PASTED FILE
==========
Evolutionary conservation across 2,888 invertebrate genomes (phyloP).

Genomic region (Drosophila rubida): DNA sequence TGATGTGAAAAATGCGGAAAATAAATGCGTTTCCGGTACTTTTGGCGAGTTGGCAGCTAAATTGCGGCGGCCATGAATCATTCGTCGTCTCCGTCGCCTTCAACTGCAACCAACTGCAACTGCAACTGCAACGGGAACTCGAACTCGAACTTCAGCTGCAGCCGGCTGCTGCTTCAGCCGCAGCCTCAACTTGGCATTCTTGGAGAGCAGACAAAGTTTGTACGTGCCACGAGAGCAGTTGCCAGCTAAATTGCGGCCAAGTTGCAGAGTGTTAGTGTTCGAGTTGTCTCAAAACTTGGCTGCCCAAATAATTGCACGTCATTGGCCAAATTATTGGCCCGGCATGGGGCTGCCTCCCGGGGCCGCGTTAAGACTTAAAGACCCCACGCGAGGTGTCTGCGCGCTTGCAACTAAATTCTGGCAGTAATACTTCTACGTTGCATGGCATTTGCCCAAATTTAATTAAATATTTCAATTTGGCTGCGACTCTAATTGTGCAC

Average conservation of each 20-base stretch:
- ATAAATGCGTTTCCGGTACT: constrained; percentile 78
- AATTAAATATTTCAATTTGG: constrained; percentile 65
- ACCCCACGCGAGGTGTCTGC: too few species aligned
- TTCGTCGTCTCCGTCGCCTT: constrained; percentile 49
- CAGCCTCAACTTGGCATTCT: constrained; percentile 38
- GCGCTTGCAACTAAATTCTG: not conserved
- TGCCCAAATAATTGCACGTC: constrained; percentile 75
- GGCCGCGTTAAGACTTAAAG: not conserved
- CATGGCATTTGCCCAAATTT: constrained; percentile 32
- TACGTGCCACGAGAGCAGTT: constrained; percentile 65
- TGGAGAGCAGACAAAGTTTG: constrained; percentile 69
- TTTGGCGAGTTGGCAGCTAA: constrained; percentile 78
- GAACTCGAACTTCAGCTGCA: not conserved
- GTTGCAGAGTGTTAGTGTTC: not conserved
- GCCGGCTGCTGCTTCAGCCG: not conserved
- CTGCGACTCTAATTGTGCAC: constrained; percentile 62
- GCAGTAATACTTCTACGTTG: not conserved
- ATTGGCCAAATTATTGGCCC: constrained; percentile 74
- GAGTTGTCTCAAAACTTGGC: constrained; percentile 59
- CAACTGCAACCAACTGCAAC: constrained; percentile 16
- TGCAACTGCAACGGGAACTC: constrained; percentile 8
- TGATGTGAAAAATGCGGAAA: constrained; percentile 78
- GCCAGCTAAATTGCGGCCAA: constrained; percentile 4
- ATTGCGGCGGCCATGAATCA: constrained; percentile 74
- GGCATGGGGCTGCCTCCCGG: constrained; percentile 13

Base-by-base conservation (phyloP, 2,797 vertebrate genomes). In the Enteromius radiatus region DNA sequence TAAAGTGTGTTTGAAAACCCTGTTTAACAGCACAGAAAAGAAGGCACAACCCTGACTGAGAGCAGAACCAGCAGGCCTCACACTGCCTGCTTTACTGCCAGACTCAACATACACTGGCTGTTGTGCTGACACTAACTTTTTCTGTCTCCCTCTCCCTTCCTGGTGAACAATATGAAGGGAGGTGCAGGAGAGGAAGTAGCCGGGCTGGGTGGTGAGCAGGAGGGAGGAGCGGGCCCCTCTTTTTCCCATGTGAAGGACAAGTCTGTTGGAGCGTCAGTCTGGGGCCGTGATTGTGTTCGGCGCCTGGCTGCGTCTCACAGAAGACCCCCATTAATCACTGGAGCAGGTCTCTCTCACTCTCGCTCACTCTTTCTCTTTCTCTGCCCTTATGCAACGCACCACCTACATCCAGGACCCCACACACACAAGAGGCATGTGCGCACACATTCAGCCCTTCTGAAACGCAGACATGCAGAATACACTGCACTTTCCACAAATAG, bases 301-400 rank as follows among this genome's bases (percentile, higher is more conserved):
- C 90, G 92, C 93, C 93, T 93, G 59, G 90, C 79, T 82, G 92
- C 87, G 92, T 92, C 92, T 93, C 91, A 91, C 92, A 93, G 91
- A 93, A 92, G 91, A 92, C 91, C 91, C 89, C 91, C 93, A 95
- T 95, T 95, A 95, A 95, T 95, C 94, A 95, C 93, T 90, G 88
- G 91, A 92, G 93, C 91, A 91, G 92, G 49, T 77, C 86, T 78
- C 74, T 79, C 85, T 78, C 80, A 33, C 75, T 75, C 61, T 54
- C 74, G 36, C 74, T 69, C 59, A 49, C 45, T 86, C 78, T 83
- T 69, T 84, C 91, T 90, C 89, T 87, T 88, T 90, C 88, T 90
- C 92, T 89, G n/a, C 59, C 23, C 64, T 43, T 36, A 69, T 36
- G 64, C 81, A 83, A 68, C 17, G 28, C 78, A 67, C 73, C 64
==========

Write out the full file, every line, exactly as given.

Evolutionary conservation across 2,888 invertebrate genomes (phyloP).

Genomic region (Drosophila rubida): DNA sequence TGATGTGAAAAATGCGGAAAATAAATGCGTTTCCGGTACTTTTGGCGAGTTGGCAGCTAAATTGCGGCGGCCATGAATCATTCGTCGTCTCCGTCGCCTTCAACTGCAACCAACTGCAACTGCAACTGCAACGGGAACTCGAACTCGAACTTCAGCTGCAGCCGGCTGCTGCTTCAGCCGCAGCCTCAACTTGGCATTCTTGGAGAGCAGACAAAGTTTGTACGTGCCACGAGAGCAGTTGCCAGCTAAATTGCGGCCAAGTTGCAGAGTGTTAGTGTTCGAGTTGTCTCAAAACTTGGCTGCCCAAATAATTGCACGTCATTGGCCAAATTATTGGCCCGGCATGGGGCTGCCTCCCGGGGCCGCGTTAAGACTTAAAGACCCCACGCGAGGTGTCTGCGCGCTTGCAACTAAATTCTGGCAGTAATACTTCTACGTTGCATGGCATTTGCCCAAATTTAATTAAATATTTCAATTTGGCTGCGACTCTAATTGTGCAC

Average conservation of each 20-base stretch:
- ATAAATGCGTTTCCGGTACT: constrained; percentile 78
- AATTAAATATTTCAATTTGG: constrained; percentile 65
- ACCCCACGCGAGGTGTCTGC: too few species aligned
- TTCGTCGTCTCCGTCGCCTT: constrained; percentile 49
- CAGCCTCAACTTGGCATTCT: constrained; percentile 38
- GCGCTTGCAACTAAATTCTG: not conserved
- TGCCCAAATAATTGCACGTC: constrained; percentile 75
- GGCCGCGTTAAGACTTAAAG: not conserved
- CATGGCATTTGCCCAAATTT: constrained; percentile 32
- TACGTGCCACGAGAGCAGTT: constrained; percentile 65
- TGGAGAGCAGACAAAGTTTG: constrained; percentile 69
- TTTGGCGAGTTGGCAGCTAA: constrained; percentile 78
- GAACTCGAACTTCAGCTGCA: not conserved
- GTTGCAGAGTGTTAGTGTTC: not conserved
- GCCGGCTGCTGCTTCAGCCG: not conserved
- CTGCGACTCTAATTGTGCAC: constrained; percentile 62
- GCAGTAATACTTCTACGTTG: not conserved
- ATTGGCCAAATTATTGGCCC: constrained; percentile 74
- GAGTTGTCTCAAAACTTGGC: constrained; percentile 59
- CAACTGCAACCAACTGCAAC: constrained; percentile 16
- TGCAACTGCAACGGGAACTC: constrained; percentile 8
- TGATGTGAAAAATGCGGAAA: constrained; percentile 78
- GCCAGCTAAATTGCGGCCAA: constrained; percentile 4
- ATTGCGGCGGCCATGAATCA: constrained; percentile 74
- GGCATGGGGCTGCCTCCCGG: constrained; percentile 13

Base-by-base conservation (phyloP, 2,797 vertebrate genomes). In the Enteromius radiatus region DNA sequence TAAAGTGTGTTTGAAAACCCTGTTTAACAGCACAGAAAAGAAGGCACAACCCTGACTGAGAGCAGAACCAGCAGGCCTCACACTGCCTGCTTTACTGCCAGACTCAACATACACTGGCTGTTGTGCTGACACTAACTTTTTCTGTCTCCCTCTCCCTTCCTGGTGAACAATATGAAGGGAGGTGCAGGAGAGGAAGTAGCCGGGCTGGGTGGTGAGCAGGAGGGAGGAGCGGGCCCCTCTTTTTCCCATGTGAAGGACAAGTCTGTTGGAGCGTCAGTCTGGGGCCGTGATTGTGTTCGGCGCCTGGCTGCGTCTCACAGAAGACCCCCATTAATCACTGGAGCAGGTCTCTCTCACTCTCGCTCACTCTTTCTCTTTCTCTGCCCTTATGCAACGCACCACCTACATCCAGGACCCCACACACACAAGAGGCATGTGCGCACACATTCAGCCCTTCTGAAACGCAGACATGCAGAATACACTGCACTTTCCACAAATAG, bases 301-400 rank as follows among this genome's bases (percentile, higher is more conserved):
- C 90, G 92, C 93, C 93, T 93, G 59, G 90, C 79, T 82, G 92
- C 87, G 92, T 92, C 92, T 93, C 91, A 91, C 92, A 93, G 91
- A 93, A 92, G 91, A 92, C 91, C 91, C 89, C 91, C 93, A 95
- T 95, T 95, A 95, A 95, T 95, C 94, A 95, C 93, T 90, G 88
- G 91, A 92, G 93, C 91, A 91, G 92, G 49, T 77, C 86, T 78
- C 74, T 79, C 85, T 78, C 80, A 33, C 75, T 75, C 61, T 54
- C 74, G 36, C 74, T 69, C 59, A 49, C 45, T 86, C 78, T 83
- T 69, T 84, C 91, T 90, C 89, T 87, T 88, T 90, C 88, T 90
- C 92, T 89, G n/a, C 59, C 23, C 64, T 43, T 36, A 69, T 36
- G 64, C 81, A 83, A 68, C 17, G 28, C 78, A 67, C 73, C 64